• Tecnologia, Média & Telecomunicações

The time and turn of data-driven law firms

By Helder Galvão on

The Brazilian anthropologist Hermano Vianna says that writing about technology is like fighting against time: from the very beginning you already know who will have the last laugh: after all, the speed of technological transformation is inexorable.

In the legal market it is no different. To resist the advent of technology is to try, in vain, to stop the flow of water. The American jurist Mark Cohen, who will be one of the speakers at the 3rd edition of the Lisbon, Law & Tech event, points out that most lawyers are behind when it comes to the efficient use of data mining and analysis. According to Cohen, this compromises the ability of the legal function to operate as a business and to collaborate effectively with other business units for which decisions are based on or guided by data.

This failure would be linked to an insular and lawyer-centric culture, with an idiosyncratic language, corroborated by a technological primitivism and, above all, in the lack of dialogue with areas other than law. The theme, in fact, is not new. Almost ten years ago, the British jurist Richard Susskind already pointed to the need to overcome this cultural challenge, which he called the decomposition of legal services. Susskind suggests no less than 16 new sources of legal services for the market, among them legal open-sourcing, open banking, open justice and open source. As global trends and practices whose results have been catching the attention of organisations, they all depend, of course, on a new mindset among lawyers. But, then, what is the way to build authentic data-driven law firms?

Firstly, one should view data, especially structured data, as an essential element of client-centricity and a foundation for delivering fast, efficient, informed, predictable, accessible, affordable and fit-for-purpose legal services and products. All this is even more relevant at a time when most companies are looking for external and open innovation models, as in the examples of corporate venture capital, i.e. acquisitions of startups aimed at obtaining a competitive advantage, reducing costs and generating innovation in a shorter period of time.

The second aspect, according to Cohen, involves data architecture, which must reflect the corporate objective: a better customer experience. Data is a means to an end, not an end in itself. The legal function, like business, must create a culture and architecture that is data-based and designed for clients and society. How can a lawyer access, analyse, apply, share and protect data to enable faster detection, mitigation and early resolution of risks and ensure better-informed decision-making that positively impacts the firm and its clients? In this case, it is indispensable to develop an open justice environment, whose repository, among them judgements, precedents, defeated and victorious theses, is at the disposal of legal operators, mainly for the realization of jurimetrics, predictive analyses and a simple provision of expenses in audit reports. As one can see, therefore, building a pro data-driven law firms environment is also the role of the Judiciary.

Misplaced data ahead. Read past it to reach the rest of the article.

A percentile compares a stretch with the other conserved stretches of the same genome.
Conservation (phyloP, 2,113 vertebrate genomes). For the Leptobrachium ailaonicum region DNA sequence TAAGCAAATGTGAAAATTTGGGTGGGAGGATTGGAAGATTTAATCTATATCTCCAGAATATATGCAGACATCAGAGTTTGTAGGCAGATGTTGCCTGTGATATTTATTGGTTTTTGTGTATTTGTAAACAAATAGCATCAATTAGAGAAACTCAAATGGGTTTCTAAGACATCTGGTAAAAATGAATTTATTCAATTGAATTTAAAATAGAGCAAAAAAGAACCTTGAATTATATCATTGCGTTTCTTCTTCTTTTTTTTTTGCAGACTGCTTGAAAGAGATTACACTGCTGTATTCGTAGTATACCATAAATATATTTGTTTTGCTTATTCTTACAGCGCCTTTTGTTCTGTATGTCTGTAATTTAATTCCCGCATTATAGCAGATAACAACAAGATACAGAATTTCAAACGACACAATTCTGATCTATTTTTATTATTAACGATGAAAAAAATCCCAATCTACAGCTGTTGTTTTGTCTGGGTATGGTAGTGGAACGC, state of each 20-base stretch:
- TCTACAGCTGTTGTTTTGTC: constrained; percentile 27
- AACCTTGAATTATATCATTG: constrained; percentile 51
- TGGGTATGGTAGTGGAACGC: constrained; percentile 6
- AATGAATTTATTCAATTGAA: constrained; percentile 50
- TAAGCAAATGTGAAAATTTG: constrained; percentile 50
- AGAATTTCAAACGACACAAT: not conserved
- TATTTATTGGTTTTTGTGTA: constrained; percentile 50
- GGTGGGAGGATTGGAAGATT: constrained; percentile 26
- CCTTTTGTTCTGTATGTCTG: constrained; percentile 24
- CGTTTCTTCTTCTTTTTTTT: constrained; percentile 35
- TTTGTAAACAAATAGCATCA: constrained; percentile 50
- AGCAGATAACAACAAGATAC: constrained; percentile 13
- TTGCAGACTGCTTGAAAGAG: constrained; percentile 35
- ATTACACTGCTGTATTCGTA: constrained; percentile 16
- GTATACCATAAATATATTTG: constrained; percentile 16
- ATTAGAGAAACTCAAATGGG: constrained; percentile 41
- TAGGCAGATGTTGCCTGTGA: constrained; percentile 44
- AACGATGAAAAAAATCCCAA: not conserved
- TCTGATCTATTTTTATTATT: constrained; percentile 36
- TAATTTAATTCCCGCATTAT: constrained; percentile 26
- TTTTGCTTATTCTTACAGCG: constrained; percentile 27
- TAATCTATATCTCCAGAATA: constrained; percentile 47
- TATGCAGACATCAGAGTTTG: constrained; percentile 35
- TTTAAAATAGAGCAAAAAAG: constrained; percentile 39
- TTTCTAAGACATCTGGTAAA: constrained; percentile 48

On a third front, it should be noted that data currently plays a critical role in the practice of law, with data-driven legal functions not only streamlining legal business but also transforming its practice. In this regard, it is necessary to engage the application of data to challenge existing practice paradigms. Examples include litigation, contracts and risk management, the three biggest areas of legal spend. It may seem trivial, but data mining and advanced analytics in litigation enable the formulation of early case strategies, accelerate settlement discussions backwards from the front end of the process, and reduce late case surprises. In the area of contracts, data streamlines the drafting and negotiation process, thereby improving sales and customer relations by identifying key points of contention and causes of disputes.

The examples are even more extensive but, certainly, the three ideas above mentioned already allow us to foresee a path, without return, of the main points of data-driven law firms. After all, as the famous English detective Sherlock Holmes used to say: it is a capital mistake to theorise before having data.

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